Elaine Moyer serves as senior director at Mennonite Education Agency to support, network and amplify the extraordinary people who live into their calling to inspire Anabaptist/Mennonite education. She loves hanging out with her grandchildren, staying active and traveling.
What are my default responses when someone confronts me? Do I respond with a clenched fist? Do I use words to state my case or argue? Do I stand my ground? Do I take it personally?
When I think about my earliest memories of bigger kids and adults, I remember the kindness and compassion that shifted the energy of an angry conversation to one of companionship. How did these folks learn this response? How did they come to trust that non-violence was an option?
Maybe I learned it from my Dad: “Do everything you can, not to hurt another person.” Or Scripture: “Do unto others what you would have them do to you” and “Love God; Love Neighbor.” Or the Lord’s Prayer, “Forgive us…as we forgive others.”
A Peace Pledge event and signing by Eastern Mennonite Elementary School in Harrisonburg, Virginia, that takes place each year soon after school starts, grabbed my attention. This year, students selected rocks that they used to build a class cairn as part of the pledge. “They are keeping the cairns in their classrooms to remind them of their pledge and what it means to join individual efforts into a collective,” Andrea Wenger wrote in the Eastern Mennonite School news.
Hearing about this, I wished that every child in all the world would have an opportunity to be part of a classroom and school that chooses rocks (which could be used to destroy) with careful attention to how each rock would fit with other rocks to create peace cairns.
Choosing a rock offering to contribute to the classroom community is personal. It will be present each day as a reminder of a shared commitment to peace. Check out the article and pictures of not only this year’s pledge but last year’s pledge event, where students washed each other’s hands.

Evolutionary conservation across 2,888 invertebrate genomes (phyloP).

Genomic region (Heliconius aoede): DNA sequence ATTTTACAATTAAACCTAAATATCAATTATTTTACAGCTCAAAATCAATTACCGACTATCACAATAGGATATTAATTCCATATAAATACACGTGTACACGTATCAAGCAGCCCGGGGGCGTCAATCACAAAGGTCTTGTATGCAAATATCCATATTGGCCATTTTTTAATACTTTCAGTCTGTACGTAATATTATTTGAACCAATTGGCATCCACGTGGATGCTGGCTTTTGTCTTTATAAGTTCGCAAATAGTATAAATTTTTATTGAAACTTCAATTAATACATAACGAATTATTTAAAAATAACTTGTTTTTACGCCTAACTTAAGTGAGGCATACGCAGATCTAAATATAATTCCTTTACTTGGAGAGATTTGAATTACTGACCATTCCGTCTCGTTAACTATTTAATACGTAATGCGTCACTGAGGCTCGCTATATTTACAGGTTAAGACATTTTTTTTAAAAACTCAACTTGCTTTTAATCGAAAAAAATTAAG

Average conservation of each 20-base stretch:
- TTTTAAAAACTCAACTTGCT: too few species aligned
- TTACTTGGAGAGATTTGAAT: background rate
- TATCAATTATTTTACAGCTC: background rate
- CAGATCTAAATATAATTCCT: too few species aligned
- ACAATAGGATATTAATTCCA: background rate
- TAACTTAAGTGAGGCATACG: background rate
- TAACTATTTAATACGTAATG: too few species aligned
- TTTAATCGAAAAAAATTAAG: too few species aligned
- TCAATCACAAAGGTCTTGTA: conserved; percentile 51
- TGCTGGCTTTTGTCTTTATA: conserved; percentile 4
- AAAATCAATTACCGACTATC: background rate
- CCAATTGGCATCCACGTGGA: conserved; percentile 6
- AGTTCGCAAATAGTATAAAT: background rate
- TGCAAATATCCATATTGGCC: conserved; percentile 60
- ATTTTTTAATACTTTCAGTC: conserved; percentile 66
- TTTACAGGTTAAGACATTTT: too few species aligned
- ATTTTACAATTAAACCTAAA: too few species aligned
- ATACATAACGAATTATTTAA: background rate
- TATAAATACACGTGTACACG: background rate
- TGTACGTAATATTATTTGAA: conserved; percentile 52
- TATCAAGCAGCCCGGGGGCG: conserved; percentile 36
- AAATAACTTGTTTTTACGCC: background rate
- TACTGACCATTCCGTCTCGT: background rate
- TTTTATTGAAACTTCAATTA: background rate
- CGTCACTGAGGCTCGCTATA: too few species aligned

Students also sign a peace pledge — available in various forms for churches, families, schools and other organizations — which was developed by The Institute for Peace and Justice in St. Louis, Missouri. The tenets of the pledge are:
To Respect Self and Others — To respect ourselves, to affirm others and to avoid uncaring criticism, hateful words, physical attacks and self-destructive behavior.
To Communicate Better — To share our feelings honestly, to look for safe ways to express our anger, and to work at solving problems peacefully.
To Listen — To listen carefully to one another, especially those who disagree with us, and to consider others’ feelings and needs rather than insist on having our own way.
To Forgive — To apologize and make amends when we have hurt another, to forgive others, and to keep from holding grudges.
To Respect Nature — To treat the environment and all living things, including our pets, with respect and care.
To Play Creatively — To select activities and toys that support our school’s values and to avoid activities that make violence look exciting, funny or acceptable.
To Be Courageous — To challenge violence in all its forms whenever we encounter it, whether at home, at school, or in the community, and to stand with others who are treated unfairly.
“This is our pledge. These are our goals,” closes the pledge. “Eliminating violence, one school at a time, starting with our own.”
Let’s each choose a rock as a marker that we too can #BringThePeace.